A long time congregation member and reader of Jade wrote the following reflecting on the killings in Paris and her personal response.
The awful events in Paris on Friday evening became known to me as I snuggled down in bed with radio 4 on and then the news started coming in. My thoughts went to chance and choice, how the smallest change of mind and circumstance can lead to so many life changing events some good, some not so good. Overwhelming sadness for those killed and injured and for the perpetrators who believed so strongly that that was what they should do. This coming Wednesday my grand daughter’s class are going for a visit to Exeter mosque as part of their multi-cultural learning. At first there was a tiny amount of reluctance on my part but then I thought some parents might not like their children going to a Buddhist temple. I’m just glad that there is a wider more open thinking now than when I was a child in Cornwall and had no idea of the faiths of other people.
Just the smallest movement; a last moment choice which has you not traveling a road. Saying or not saying something that changes a life for good or ill. Agreeing, or not agreeing. Joining in, or walking away. But what is our guidance system? On what do we rely to steer through the day?
I was just talking to a monks here at Throssel. We remembered my father coming to visit who would, on arriving, habitually seek out the Reverend to admire his ‘handiwork’. One time he was working in a remote part of the monastery and sure enough my dad found him in no time. In an attic! I’d like to think my dad was exceptional but he wasn’t. Everyday each of us moves through clear thin air bumping into and moving around all sorts of things, people and situations. We make choices without consciously thinking about them, or aware a choice had been made. How was it my dad consistently found the Reverend when he frequently eluded members of the community?
Well I don’t think we can answer that question in a sentence. Chance and choice play their part along with conscious deliberation decisions, frequently involving rational thought – weighing up pros and cons. And then there is the mystery factor, that element in life when there is no rational explanation for how or why. Why some people phone consistently at an inconvenient time while others don’t. Why you were following a car that left the road and rolled down a bank. You called 911, sat with a critically injured passenger – while up above on the road your passenger directed traffic and kept everybody safe. Why a person who can act calmly in an emergency ends up on the scene of an accident.
And then there is the situation when a person is certain and acts on that, alone or with others, without wavering. Maybe there is a mystery factor involved here too, resulting in good or ill. However our living is played out on a vast stage set in uncountable time. Kalpas. And even knowing this we are called to act and respond now, best we know how.
4 thoughts on “Chance and Choice”
The best we know how. Interesting post at this time in my long life. When I typed the previous sentence, I misspelled life as lie, and is has given me pause to further reflect on the phrase ‘the best we know how.’ Why? To this end, and why I have come to accept the Buddha’s truth: because a good life can only be lived ‘the best we know how,’ and the Four Noble Truths are sound instruction for how to fashion a good and meaningful life. Today is for me one of those ‘red letter days’ in which choice about a new or different direction is paramount in my deliberations; and I truly realize that I must do the best I can in choosing. Be well. As a Canadian I am adept at keeping warm during winter, and so as I depart this cared space, I shall leave you with these immortal words known by all Canadians: always make sure you have mitts and a good scarf when you go outside…because you never know when it’s going to snow. Cheers.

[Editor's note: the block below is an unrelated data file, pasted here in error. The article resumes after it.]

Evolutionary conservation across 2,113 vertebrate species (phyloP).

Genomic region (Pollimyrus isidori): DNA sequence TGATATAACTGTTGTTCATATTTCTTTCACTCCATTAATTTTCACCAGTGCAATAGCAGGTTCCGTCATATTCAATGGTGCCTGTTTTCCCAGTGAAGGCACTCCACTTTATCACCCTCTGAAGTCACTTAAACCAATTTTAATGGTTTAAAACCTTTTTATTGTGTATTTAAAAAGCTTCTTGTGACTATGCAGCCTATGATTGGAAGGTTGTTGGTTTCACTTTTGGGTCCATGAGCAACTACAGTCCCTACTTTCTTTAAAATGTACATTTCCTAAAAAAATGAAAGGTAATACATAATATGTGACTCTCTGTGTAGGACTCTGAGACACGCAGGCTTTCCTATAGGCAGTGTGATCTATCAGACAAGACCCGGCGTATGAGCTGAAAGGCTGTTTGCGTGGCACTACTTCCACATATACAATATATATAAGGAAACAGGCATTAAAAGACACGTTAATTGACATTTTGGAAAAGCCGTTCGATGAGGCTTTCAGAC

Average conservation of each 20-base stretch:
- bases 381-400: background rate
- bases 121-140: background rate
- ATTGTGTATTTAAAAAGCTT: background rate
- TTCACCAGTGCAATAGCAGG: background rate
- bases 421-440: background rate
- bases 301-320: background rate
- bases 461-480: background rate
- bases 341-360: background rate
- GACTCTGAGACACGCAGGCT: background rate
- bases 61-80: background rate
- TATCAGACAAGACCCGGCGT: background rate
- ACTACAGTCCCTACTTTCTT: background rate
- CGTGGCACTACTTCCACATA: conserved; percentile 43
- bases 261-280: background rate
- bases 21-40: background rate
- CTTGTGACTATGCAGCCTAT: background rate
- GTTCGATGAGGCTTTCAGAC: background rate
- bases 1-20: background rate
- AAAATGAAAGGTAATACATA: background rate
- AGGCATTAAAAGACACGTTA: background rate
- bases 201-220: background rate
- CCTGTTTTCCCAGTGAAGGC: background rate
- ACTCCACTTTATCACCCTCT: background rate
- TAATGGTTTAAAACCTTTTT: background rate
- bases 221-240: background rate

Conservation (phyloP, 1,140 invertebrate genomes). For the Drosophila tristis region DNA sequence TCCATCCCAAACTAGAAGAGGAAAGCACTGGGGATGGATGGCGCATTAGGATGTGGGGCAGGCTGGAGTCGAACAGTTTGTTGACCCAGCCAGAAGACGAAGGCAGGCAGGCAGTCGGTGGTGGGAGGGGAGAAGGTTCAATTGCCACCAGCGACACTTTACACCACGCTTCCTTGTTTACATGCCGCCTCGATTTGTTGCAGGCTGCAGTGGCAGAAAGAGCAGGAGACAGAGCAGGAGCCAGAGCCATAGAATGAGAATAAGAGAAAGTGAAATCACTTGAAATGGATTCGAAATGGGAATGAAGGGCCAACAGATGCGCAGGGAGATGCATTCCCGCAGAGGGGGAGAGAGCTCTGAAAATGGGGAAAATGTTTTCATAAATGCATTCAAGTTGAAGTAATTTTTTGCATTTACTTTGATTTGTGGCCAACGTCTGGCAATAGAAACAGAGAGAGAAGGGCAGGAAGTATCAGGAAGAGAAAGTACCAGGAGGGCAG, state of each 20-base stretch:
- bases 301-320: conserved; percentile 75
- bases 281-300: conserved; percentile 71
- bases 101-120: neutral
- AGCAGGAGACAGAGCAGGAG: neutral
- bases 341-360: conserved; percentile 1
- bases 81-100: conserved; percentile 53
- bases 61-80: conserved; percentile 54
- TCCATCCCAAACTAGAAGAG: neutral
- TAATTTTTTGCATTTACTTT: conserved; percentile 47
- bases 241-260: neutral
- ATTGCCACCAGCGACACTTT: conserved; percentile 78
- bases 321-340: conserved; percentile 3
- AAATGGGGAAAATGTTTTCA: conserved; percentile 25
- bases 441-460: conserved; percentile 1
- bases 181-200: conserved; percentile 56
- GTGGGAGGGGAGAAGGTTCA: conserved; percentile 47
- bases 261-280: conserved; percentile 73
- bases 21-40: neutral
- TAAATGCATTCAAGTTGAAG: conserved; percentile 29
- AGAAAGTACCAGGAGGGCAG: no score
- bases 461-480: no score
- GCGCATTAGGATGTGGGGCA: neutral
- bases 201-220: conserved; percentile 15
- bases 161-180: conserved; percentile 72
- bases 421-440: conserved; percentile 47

I’m on the road back to South Lakeland tomorrow. Clear sky and crisp. I hope your red letter day takes you to where it is ‘good’ to be. ‘Leaving this cared space’ sounds interesting. Wondering if you were referring to Jade, if so I like the expression because it mixes up the word cared especially since I try to avoid the word caring.
When I was in Edmonton in one of those frigid winters (not so many of those these days) I was taught how to keep warm out doors. First dress in everything for outdoors and then stay in the house and get REALLY warm, then go. But this isn’t always practical if all you have to do is clear the sidewalk or put out garbage. But the wise person dresses up even for that. You never know when it’s going to snow and the door slams shut on you! I love Canada, the sub zero temperatures, the sun glinting off the snow. The blasting hot summer days in the interior of BC. I am glad you find Truths to live by in Buddhism, as I have. Much gratitude. Stay warm Gerry.
Oops. Again, a strange error, one reason I write my stories by hand. The ‘cared’ apace was meant to be sacred space. Will touch base later and let you now get on with life. Be well, and I shall, as the Brits say, in another context, watch my ‘p’s and q’s’ in further conversation. Cheers, Gerry
I was just saying to a friend over dinner last night (Saturday) that it’s so easy to have an idea of things being right and things going wrong, a sort of idealised way that a life should be, when the reality is that there’s no such perfect life and there’s a majesty in the way life copes with what unfolds. And still we have to take the next step often in unknowing.